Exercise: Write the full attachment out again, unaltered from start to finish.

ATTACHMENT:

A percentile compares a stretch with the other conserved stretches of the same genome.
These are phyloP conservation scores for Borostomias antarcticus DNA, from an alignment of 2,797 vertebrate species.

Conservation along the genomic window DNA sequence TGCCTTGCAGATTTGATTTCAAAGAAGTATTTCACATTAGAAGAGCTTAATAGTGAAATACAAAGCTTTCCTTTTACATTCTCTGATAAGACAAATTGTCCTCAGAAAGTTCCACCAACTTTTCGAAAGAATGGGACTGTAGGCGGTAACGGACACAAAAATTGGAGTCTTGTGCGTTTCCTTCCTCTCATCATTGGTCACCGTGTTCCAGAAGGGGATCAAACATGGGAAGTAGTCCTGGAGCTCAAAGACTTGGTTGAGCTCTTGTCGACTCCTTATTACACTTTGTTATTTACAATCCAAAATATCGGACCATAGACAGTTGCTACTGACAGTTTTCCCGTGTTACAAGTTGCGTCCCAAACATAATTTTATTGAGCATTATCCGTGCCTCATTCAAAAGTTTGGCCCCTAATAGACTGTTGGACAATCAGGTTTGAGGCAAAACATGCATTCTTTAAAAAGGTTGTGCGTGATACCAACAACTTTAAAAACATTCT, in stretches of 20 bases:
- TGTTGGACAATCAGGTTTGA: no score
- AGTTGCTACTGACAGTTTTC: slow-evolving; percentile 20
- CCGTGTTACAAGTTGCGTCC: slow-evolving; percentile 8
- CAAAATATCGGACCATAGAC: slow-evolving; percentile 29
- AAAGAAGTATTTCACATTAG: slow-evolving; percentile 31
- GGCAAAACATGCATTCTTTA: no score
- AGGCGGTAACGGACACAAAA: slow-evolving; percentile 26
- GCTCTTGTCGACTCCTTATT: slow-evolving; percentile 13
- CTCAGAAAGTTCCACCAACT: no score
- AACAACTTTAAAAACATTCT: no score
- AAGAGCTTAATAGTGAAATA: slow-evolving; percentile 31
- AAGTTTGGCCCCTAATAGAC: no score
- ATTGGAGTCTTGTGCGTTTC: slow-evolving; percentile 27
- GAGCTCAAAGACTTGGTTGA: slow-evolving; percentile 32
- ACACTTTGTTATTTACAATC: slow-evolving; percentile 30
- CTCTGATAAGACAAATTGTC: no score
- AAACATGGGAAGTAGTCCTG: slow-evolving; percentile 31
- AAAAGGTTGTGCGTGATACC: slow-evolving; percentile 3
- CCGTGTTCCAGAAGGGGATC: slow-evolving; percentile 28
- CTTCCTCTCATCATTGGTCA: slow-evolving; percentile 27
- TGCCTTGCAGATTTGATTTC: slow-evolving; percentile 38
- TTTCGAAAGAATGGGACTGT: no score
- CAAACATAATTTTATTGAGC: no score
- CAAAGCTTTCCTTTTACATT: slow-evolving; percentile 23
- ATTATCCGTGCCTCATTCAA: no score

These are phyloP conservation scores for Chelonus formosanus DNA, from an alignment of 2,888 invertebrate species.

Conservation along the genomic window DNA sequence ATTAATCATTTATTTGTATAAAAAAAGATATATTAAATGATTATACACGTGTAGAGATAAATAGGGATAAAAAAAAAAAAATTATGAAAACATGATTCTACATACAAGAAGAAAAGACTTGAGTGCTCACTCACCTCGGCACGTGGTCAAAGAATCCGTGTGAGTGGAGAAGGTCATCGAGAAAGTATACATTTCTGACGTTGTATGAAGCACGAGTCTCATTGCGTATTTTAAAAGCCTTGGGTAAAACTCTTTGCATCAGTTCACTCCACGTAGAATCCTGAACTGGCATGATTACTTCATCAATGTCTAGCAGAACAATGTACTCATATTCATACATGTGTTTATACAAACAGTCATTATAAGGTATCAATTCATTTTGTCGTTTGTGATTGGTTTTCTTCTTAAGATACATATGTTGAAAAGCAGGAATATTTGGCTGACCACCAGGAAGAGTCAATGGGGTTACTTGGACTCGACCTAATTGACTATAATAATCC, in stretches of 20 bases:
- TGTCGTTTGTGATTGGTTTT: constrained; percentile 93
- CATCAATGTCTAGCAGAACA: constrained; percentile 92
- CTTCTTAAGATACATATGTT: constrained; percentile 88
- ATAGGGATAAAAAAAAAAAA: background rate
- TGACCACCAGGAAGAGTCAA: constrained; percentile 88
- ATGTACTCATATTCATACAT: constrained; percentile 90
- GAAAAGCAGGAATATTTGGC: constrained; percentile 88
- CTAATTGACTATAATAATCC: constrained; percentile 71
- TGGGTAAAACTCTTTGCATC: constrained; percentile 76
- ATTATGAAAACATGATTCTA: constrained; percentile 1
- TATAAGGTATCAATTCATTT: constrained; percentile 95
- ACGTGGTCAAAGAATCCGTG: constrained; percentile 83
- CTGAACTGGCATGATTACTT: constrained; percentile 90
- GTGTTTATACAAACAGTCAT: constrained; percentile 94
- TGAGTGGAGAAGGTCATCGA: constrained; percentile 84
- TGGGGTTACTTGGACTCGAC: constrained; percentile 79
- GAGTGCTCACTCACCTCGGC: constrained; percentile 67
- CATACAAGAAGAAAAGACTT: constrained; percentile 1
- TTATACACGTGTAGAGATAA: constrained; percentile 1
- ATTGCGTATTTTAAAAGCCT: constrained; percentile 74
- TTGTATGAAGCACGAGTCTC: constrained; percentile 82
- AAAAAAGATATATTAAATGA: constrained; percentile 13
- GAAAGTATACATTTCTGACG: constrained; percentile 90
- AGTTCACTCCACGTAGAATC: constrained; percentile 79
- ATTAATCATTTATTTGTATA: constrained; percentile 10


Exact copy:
A percentile compares a stretch with the other conserved stretches of the same genome.
These are phyloP conservation scores for Borostomias antarcticus DNA, from an alignment of 2,797 vertebrate species.

Conservation along the genomic window DNA sequence TGCCTTGCAGATTTGATTTCAAAGAAGTATTTCACATTAGAAGAGCTTAATAGTGAAATACAAAGCTTTCCTTTTACATTCTCTGATAAGACAAATTGTCCTCAGAAAGTTCCACCAACTTTTCGAAAGAATGGGACTGTAGGCGGTAACGGACACAAAAATTGGAGTCTTGTGCGTTTCCTTCCTCTCATCATTGGTCACCGTGTTCCAGAAGGGGATCAAACATGGGAAGTAGTCCTGGAGCTCAAAGACTTGGTTGAGCTCTTGTCGACTCCTTATTACACTTTGTTATTTACAATCCAAAATATCGGACCATAGACAGTTGCTACTGACAGTTTTCCCGTGTTACAAGTTGCGTCCCAAACATAATTTTATTGAGCATTATCCGTGCCTCATTCAAAAGTTTGGCCCCTAATAGACTGTTGGACAATCAGGTTTGAGGCAAAACATGCATTCTTTAAAAAGGTTGTGCGTGATACCAACAACTTTAAAAACATTCT, in stretches of 20 bases:
- TGTTGGACAATCAGGTTTGA: no score
- AGTTGCTACTGACAGTTTTC: slow-evolving; percentile 20
- CCGTGTTACAAGTTGCGTCC: slow-evolving; percentile 8
- CAAAATATCGGACCATAGAC: slow-evolving; percentile 29
- AAAGAAGTATTTCACATTAG: slow-evolving; percentile 31
- GGCAAAACATGCATTCTTTA: no score
- AGGCGGTAACGGACACAAAA: slow-evolving; percentile 26
- GCTCTTGTCGACTCCTTATT: slow-evolving; percentile 13
- CTCAGAAAGTTCCACCAACT: no score
- AACAACTTTAAAAACATTCT: no score
- AAGAGCTTAATAGTGAAATA: slow-evolving; percentile 31
- AAGTTTGGCCCCTAATAGAC: no score
- ATTGGAGTCTTGTGCGTTTC: slow-evolving; percentile 27
- GAGCTCAAAGACTTGGTTGA: slow-evolving; percentile 32
- ACACTTTGTTATTTACAATC: slow-evolving; percentile 30
- CTCTGATAAGACAAATTGTC: no score
- AAACATGGGAAGTAGTCCTG: slow-evolving; percentile 31
- AAAAGGTTGTGCGTGATACC: slow-evolving; percentile 3
- CCGTGTTCCAGAAGGGGATC: slow-evolving; percentile 28
- CTTCCTCTCATCATTGGTCA: slow-evolving; percentile 27
- TGCCTTGCAGATTTGATTTC: slow-evolving; percentile 38
- TTTCGAAAGAATGGGACTGT: no score
- CAAACATAATTTTATTGAGC: no score
- CAAAGCTTTCCTTTTACATT: slow-evolving; percentile 23
- ATTATCCGTGCCTCATTCAA: no score

These are phyloP conservation scores for Chelonus formosanus DNA, from an alignment of 2,888 invertebrate species.

Conservation along the genomic window DNA sequence ATTAATCATTTATTTGTATAAAAAAAGATATATTAAATGATTATACACGTGTAGAGATAAATAGGGATAAAAAAAAAAAAATTATGAAAACATGATTCTACATACAAGAAGAAAAGACTTGAGTGCTCACTCACCTCGGCACGTGGTCAAAGAATCCGTGTGAGTGGAGAAGGTCATCGAGAAAGTATACATTTCTGACGTTGTATGAAGCACGAGTCTCATTGCGTATTTTAAAAGCCTTGGGTAAAACTCTTTGCATCAGTTCACTCCACGTAGAATCCTGAACTGGCATGATTACTTCATCAATGTCTAGCAGAACAATGTACTCATATTCATACATGTGTTTATACAAACAGTCATTATAAGGTATCAATTCATTTTGTCGTTTGTGATTGGTTTTCTTCTTAAGATACATATGTTGAAAAGCAGGAATATTTGGCTGACCACCAGGAAGAGTCAATGGGGTTACTTGGACTCGACCTAATTGACTATAATAATCC, in stretches of 20 bases:
- TGTCGTTTGTGATTGGTTTT: constrained; percentile 93
- CATCAATGTCTAGCAGAACA: constrained; percentile 92
- CTTCTTAAGATACATATGTT: constrained; percentile 88
- ATAGGGATAAAAAAAAAAAA: background rate
- TGACCACCAGGAAGAGTCAA: constrained; percentile 88
- ATGTACTCATATTCATACAT: constrained; percentile 90
- GAAAAGCAGGAATATTTGGC: constrained; percentile 88
- CTAATTGACTATAATAATCC: constrained; percentile 71
- TGGGTAAAACTCTTTGCATC: constrained; percentile 76
- ATTATGAAAACATGATTCTA: constrained; percentile 1
- TATAAGGTATCAATTCATTT: constrained; percentile 95
- ACGTGGTCAAAGAATCCGTG: constrained; percentile 83
- CTGAACTGGCATGATTACTT: constrained; percentile 90
- GTGTTTATACAAACAGTCAT: constrained; percentile 94
- TGAGTGGAGAAGGTCATCGA: constrained; percentile 84
- TGGGGTTACTTGGACTCGAC: constrained; percentile 79
- GAGTGCTCACTCACCTCGGC: constrained; percentile 67
- CATACAAGAAGAAAAGACTT: constrained; percentile 1
- TTATACACGTGTAGAGATAA: constrained; percentile 1
- ATTGCGTATTTTAAAAGCCT: constrained; percentile 74
- TTGTATGAAGCACGAGTCTC: constrained; percentile 82
- AAAAAAGATATATTAAATGA: constrained; percentile 13
- GAAAGTATACATTTCTGACG: constrained; percentile 90
- AGTTCACTCCACGTAGAATC: constrained; percentile 79
- ATTAATCATTTATTTGTATA: constrained; percentile 10